|Thursday, July 19 | 1:15 PM – 2:30 PM
Thoughts on Humanistic Pediatric Leadership: “First” Impressions after 24+ Fun-Filled Years as a
Pediatric Chair, Hospitalist and Child Advocate
Lewis R. First, MD, MSc, University of Vermont Medical Center
Hospitalists incorporate leadership into so much of what they do, whether it be overseeing the clinical management of a patient, a floor, a division, programs, projects, and/or interprofessional teams. Yet being a hospitalist who can lead with humanism and succeed in doing so, requires acquisition of some key attributes. This opening plenary will help attendees discover just what principles and practices are needed to lead effectively and humanisticaly and reinforce the important role hospitalists play as leaders in promoting the health and wellbeing of the children and families for whom they provide care.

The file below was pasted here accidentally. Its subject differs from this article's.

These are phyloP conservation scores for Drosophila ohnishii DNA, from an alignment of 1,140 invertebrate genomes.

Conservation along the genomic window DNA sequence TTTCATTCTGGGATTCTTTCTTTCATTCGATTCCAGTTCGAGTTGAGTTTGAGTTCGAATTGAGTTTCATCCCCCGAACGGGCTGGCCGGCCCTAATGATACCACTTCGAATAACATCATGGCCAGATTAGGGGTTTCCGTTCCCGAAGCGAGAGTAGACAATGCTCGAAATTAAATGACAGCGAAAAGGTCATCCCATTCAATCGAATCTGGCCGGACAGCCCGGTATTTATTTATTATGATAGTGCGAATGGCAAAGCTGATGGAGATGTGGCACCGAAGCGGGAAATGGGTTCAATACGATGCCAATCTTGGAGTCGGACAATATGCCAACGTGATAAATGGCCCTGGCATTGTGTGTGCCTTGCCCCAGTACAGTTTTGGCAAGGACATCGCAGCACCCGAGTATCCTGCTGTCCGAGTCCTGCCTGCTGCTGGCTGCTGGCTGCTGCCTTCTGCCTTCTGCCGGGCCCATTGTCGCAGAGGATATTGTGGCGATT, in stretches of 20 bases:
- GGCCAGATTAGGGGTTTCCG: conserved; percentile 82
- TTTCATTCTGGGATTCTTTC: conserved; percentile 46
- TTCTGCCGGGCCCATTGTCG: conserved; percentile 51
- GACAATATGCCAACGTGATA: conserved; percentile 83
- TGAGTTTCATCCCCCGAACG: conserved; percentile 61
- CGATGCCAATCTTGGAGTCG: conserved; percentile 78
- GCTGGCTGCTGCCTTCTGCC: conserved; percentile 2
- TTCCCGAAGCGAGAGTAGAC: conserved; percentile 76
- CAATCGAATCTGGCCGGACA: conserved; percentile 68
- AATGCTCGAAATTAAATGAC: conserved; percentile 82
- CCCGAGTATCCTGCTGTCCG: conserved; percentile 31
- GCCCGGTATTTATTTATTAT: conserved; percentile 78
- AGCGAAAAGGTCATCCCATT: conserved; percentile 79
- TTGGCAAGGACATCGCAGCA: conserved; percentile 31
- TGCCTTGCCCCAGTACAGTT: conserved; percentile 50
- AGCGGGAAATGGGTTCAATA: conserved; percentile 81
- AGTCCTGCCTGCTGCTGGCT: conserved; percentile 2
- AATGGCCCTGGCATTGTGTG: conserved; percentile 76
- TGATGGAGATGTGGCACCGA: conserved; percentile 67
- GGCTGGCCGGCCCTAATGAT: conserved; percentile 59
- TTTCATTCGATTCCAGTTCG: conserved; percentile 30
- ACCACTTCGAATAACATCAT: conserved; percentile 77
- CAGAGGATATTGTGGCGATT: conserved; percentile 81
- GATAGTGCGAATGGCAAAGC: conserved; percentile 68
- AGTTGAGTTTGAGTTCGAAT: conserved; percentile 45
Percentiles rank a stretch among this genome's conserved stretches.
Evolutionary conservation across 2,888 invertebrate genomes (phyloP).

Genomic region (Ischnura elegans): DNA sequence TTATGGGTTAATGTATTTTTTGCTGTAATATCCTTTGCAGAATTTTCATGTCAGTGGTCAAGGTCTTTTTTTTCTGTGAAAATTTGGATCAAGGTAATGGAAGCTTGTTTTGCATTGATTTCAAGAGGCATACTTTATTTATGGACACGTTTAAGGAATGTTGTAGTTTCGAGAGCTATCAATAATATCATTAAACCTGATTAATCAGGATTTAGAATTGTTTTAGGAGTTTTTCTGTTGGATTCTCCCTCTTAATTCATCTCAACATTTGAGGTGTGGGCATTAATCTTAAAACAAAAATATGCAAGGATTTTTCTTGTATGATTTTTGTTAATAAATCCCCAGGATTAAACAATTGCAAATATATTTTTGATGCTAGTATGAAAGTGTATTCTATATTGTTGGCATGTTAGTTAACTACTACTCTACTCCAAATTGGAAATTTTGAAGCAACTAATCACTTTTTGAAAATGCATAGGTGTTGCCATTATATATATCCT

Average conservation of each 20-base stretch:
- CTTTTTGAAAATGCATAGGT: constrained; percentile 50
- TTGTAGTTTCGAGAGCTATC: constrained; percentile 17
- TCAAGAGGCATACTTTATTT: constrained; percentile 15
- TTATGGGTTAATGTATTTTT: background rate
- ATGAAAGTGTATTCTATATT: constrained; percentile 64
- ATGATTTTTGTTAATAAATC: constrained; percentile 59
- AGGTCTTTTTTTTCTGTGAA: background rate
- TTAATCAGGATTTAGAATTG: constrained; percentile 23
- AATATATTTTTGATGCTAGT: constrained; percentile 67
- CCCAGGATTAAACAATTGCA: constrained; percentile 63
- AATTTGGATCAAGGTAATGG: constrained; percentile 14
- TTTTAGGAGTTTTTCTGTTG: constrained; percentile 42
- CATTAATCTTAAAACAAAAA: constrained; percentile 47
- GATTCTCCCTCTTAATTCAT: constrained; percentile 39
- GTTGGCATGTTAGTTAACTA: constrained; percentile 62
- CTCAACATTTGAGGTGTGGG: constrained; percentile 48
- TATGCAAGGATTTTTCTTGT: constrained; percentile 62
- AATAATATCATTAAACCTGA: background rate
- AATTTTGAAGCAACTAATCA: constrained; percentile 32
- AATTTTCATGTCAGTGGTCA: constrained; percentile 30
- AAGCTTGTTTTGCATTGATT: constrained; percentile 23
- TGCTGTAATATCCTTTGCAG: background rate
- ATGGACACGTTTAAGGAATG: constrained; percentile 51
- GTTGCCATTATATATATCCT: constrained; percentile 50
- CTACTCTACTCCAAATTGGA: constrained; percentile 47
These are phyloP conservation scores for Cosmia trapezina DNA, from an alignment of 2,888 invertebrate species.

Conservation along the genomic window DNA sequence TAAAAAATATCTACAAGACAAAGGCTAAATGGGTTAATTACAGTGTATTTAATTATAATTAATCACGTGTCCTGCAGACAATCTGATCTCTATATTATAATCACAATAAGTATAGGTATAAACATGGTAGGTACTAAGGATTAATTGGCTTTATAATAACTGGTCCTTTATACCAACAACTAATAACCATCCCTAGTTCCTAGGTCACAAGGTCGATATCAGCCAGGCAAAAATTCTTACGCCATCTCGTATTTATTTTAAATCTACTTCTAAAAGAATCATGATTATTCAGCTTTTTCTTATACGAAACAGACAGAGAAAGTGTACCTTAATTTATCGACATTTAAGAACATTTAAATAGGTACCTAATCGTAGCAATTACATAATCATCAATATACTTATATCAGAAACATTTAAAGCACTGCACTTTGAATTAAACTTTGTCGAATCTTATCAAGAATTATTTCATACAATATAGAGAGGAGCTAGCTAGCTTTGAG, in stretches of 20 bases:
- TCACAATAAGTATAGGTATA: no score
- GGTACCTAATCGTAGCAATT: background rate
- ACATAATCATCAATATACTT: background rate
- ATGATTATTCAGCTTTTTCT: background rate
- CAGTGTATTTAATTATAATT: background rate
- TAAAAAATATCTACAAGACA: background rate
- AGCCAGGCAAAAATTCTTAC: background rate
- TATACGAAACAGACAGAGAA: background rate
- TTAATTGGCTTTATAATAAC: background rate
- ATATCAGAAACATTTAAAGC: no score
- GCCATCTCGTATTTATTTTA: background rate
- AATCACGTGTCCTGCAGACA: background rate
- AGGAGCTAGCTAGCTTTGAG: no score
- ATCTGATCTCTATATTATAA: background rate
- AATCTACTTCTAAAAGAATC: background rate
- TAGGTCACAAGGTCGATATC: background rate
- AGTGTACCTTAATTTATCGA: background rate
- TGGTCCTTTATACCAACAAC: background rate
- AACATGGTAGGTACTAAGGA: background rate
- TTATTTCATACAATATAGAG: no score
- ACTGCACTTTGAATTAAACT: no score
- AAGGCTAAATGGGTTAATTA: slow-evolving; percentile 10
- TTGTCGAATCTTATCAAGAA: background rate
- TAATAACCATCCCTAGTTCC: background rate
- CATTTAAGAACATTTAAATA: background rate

|Friday, July 20 | 8:35 AM – 9:35 AM
A Journey to a Diverse and Equitable Workforce in PHM
Patrick Conway, MD, Blue Cross and Blue Shield, Nancy Spector, MD, Drexel University College of Medicine
The PHM landscape has changed drastically in the past ten years and continues to change and grow. Drs. Patrick Conway and Nancy Spector will discuss how the pediatric hospital medicine community has embraced and capitalized on change as it relates to diversity and challenges along this journey. They will also discuss what strategies pediatric hospitalists will have to employ to ensure a diverse and equitable workforce in the future.
|Saturday, July 21 | 1:30 PM – 2:30 PM
Top 10 Articles in PHM 2017-2018
Anu Subramony, MD, Northwell Health, Jimmy Beck, MD Seattle Children’s Hospital
Drs. Subramony and Beck will present the year’s most interesting and practice-changing literature.
|Sunday, July 22 | 9:00 AM – 10:00 AM
Pediatric Hospital Care: A Patient & Family Perspective
The Douglas Family, moderated by Kayce Morton, DO
Wrap up your 2018 PHM meeting experience with the Douglas Family. In 2014, Jake Douglas, then 2 years old, was diagnosed with retinoblastoma. Their story, told through the eyes of his parents and his three siblings, of the panic and chaos that they ensued and the care he received will remind you why you became a pediatrician and motivate you to continue to provide your patients with the best care possible.